TRENTON – In May, a bill was passed requiring school board members to undergo a criminal background check.
It appears that after a slow start, an overwhelming number of those members have undergone the checks and a few have even been disqualified following it.
Still, based on the most recent state Department of Education data, some 554 school board members or charter school trustees have yet to submit to the criminal background check. They don’t even have to physically show up, since registering through an online system would suffice, according to spokesman Mike Yaple.
Since its implementation, 13 members have been disqualified, nine from local boards of education and four from charter school trustee boards.
There are approximately 5,000 members serving on public or charter school governing bodies throughout the state.
Gov. Chris Christie signed the bill, after the Assembly and Senate passed respective versions of it. The Assembly bill, A444, was sponsored by members Jerry Green, Jack Conners, Herb Conaway, and Mila Jasey, and the Senate legislation was sponsored by Diane Allen and Barbara Buono.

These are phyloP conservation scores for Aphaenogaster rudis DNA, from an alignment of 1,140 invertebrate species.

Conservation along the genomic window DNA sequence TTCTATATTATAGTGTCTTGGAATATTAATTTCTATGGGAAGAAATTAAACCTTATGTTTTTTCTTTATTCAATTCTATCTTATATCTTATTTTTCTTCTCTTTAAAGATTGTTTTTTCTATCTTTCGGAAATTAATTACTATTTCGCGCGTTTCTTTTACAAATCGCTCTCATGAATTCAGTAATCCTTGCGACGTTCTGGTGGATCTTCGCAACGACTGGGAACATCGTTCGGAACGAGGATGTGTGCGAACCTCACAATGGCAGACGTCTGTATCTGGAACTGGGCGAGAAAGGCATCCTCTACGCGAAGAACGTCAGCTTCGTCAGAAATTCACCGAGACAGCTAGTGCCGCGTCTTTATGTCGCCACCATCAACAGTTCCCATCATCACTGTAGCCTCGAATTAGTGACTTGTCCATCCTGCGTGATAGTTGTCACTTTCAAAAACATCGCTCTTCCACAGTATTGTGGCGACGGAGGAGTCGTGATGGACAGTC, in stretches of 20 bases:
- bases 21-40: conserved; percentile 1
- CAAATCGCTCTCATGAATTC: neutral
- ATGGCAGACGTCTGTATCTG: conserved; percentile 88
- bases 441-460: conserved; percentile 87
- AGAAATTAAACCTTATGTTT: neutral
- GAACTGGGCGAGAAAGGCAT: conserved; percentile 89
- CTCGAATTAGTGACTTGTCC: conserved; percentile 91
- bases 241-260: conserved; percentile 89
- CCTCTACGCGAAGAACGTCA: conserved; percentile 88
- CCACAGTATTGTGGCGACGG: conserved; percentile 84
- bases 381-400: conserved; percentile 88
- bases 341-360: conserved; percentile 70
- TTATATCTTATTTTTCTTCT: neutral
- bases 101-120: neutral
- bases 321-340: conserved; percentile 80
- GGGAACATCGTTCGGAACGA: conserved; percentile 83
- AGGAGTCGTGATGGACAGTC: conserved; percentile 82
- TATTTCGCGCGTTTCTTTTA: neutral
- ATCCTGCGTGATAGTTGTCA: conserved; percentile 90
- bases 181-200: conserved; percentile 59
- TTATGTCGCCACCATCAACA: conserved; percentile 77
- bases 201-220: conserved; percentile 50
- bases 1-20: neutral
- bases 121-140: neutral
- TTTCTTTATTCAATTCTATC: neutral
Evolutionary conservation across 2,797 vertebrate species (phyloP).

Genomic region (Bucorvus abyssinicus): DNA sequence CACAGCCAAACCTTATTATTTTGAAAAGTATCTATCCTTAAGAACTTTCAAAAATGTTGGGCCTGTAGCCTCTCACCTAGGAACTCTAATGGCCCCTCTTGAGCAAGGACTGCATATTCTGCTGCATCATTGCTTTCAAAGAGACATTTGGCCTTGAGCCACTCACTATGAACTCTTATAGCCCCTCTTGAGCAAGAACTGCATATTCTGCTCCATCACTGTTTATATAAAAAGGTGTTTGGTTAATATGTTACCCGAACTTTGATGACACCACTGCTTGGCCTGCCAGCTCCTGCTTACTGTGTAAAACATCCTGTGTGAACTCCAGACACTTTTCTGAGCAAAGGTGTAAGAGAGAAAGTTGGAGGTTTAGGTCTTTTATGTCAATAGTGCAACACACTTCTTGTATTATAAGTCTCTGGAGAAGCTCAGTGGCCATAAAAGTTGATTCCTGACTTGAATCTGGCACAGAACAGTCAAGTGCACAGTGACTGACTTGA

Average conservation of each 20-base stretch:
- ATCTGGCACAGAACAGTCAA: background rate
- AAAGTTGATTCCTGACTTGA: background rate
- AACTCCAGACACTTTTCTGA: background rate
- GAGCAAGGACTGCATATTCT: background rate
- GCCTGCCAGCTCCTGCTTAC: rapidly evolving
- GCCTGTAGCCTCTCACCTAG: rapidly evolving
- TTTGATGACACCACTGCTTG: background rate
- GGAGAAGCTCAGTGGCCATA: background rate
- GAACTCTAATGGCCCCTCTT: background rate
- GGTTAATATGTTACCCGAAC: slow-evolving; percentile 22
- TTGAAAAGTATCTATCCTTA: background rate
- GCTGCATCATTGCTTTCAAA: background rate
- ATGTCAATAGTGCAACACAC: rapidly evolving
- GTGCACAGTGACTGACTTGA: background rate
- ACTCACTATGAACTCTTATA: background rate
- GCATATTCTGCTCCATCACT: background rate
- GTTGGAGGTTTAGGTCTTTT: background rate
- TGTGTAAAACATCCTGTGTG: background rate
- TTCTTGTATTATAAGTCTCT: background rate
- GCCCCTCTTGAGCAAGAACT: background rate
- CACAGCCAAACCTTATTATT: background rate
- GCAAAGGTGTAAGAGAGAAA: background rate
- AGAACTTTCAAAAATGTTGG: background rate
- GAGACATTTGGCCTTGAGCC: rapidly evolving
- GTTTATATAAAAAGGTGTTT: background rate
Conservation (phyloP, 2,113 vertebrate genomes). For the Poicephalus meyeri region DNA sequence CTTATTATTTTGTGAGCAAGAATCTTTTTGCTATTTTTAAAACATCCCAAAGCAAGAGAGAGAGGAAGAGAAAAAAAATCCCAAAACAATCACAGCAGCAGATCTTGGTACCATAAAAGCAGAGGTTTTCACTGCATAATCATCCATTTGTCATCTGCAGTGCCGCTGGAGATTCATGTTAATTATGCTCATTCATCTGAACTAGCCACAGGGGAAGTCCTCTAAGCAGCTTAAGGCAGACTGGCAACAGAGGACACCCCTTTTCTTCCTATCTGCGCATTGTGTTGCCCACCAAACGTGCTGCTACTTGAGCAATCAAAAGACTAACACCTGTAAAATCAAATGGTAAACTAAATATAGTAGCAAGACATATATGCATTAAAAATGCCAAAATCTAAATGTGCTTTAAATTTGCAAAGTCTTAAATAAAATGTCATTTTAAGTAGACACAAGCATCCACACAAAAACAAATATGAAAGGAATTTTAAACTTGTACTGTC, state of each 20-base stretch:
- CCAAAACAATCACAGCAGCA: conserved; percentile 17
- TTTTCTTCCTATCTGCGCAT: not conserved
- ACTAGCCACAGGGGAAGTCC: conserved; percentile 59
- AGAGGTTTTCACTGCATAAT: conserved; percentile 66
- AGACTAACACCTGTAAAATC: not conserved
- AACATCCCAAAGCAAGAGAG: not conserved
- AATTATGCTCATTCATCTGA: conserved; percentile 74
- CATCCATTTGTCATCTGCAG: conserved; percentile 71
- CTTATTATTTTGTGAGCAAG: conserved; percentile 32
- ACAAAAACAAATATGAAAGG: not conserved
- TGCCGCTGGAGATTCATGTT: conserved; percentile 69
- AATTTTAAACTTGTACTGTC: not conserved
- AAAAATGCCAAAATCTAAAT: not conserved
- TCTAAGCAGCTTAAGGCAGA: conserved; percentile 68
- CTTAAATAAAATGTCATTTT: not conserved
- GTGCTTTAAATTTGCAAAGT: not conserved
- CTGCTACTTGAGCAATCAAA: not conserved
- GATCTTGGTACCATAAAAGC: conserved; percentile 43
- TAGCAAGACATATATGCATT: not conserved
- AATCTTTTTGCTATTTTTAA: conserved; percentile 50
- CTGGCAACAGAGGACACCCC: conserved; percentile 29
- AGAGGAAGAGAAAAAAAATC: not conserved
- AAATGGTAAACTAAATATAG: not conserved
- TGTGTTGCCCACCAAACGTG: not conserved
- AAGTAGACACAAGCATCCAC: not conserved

Yaple said that participation was initially spotty, but that the compliance rate shot up once word got out members would be disqualified for not providing necessary information. Last year, some 1,600 members participated in the background checks.
Another thing that hampered implementation was that many companies that perform such checks had to update their software to include school board members.
“They weren’t ready up until July,” Yaple said.
The checks usually involve the New Jersey State Police, and a federal registry, among other tools, to look for certain offenses.
Originally, Christie conditionally vetoed the legislation because it didn’t include disqualification for individuals convicted of fourth-degree offenses on minors.
While the legislation is by-and-large serving its purpose, Yaple recommended that there should be a way for certain individuals who were disqualified for very minor things to be allowed to continue serving on boards.
“There should be a mechanism that allows school board members to show they’ve rehabilitated, that they have turned their lives around,” he said. “Many of them have turned into pillars of their community.”